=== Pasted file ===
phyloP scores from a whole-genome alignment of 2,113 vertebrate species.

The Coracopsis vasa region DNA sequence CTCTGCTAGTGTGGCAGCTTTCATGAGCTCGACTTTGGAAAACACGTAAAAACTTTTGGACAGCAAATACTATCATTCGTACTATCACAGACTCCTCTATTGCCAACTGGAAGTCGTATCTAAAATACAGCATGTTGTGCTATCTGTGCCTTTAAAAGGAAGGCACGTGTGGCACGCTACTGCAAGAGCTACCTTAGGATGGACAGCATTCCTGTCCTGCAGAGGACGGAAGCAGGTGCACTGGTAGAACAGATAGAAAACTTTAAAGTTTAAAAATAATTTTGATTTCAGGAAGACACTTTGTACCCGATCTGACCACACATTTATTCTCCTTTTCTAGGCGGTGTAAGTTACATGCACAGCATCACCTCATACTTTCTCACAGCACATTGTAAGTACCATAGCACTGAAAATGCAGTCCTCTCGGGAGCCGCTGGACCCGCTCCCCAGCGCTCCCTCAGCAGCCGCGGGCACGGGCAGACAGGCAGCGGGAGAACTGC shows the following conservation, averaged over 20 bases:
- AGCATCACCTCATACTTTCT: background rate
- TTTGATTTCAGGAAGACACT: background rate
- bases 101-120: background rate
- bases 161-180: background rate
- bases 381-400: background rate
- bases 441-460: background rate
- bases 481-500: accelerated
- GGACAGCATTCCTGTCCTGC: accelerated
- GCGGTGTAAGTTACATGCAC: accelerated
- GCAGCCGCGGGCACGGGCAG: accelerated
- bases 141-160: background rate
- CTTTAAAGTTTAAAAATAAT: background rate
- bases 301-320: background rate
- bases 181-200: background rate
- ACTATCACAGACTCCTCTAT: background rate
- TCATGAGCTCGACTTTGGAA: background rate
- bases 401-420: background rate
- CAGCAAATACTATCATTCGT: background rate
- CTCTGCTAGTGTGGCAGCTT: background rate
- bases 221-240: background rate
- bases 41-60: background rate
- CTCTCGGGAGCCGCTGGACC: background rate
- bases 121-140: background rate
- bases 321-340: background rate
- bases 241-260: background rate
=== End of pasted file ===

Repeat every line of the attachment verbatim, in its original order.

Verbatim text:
phyloP scores from a whole-genome alignment of 2,113 vertebrate species.

The Coracopsis vasa region DNA sequence CTCTGCTAGTGTGGCAGCTTTCATGAGCTCGACTTTGGAAAACACGTAAAAACTTTTGGACAGCAAATACTATCATTCGTACTATCACAGACTCCTCTATTGCCAACTGGAAGTCGTATCTAAAATACAGCATGTTGTGCTATCTGTGCCTTTAAAAGGAAGGCACGTGTGGCACGCTACTGCAAGAGCTACCTTAGGATGGACAGCATTCCTGTCCTGCAGAGGACGGAAGCAGGTGCACTGGTAGAACAGATAGAAAACTTTAAAGTTTAAAAATAATTTTGATTTCAGGAAGACACTTTGTACCCGATCTGACCACACATTTATTCTCCTTTTCTAGGCGGTGTAAGTTACATGCACAGCATCACCTCATACTTTCTCACAGCACATTGTAAGTACCATAGCACTGAAAATGCAGTCCTCTCGGGAGCCGCTGGACCCGCTCCCCAGCGCTCCCTCAGCAGCCGCGGGCACGGGCAGACAGGCAGCGGGAGAACTGC shows the following conservation, averaged over 20 bases:
- AGCATCACCTCATACTTTCT: background rate
- TTTGATTTCAGGAAGACACT: background rate
- bases 101-120: background rate
- bases 161-180: background rate
- bases 381-400: background rate
- bases 441-460: background rate
- bases 481-500: accelerated
- GGACAGCATTCCTGTCCTGC: accelerated
- GCGGTGTAAGTTACATGCAC: accelerated
- GCAGCCGCGGGCACGGGCAG: accelerated
- bases 141-160: background rate
- CTTTAAAGTTTAAAAATAAT: background rate
- bases 301-320: background rate
- bases 181-200: background rate
- ACTATCACAGACTCCTCTAT: background rate
- TCATGAGCTCGACTTTGGAA: background rate
- bases 401-420: background rate
- CAGCAAATACTATCATTCGT: background rate
- CTCTGCTAGTGTGGCAGCTT: background rate
- bases 221-240: background rate
- bases 41-60: background rate
- CTCTCGGGAGCCGCTGGACC: background rate
- bases 121-140: background rate
- bases 321-340: background rate
- bases 241-260: background rate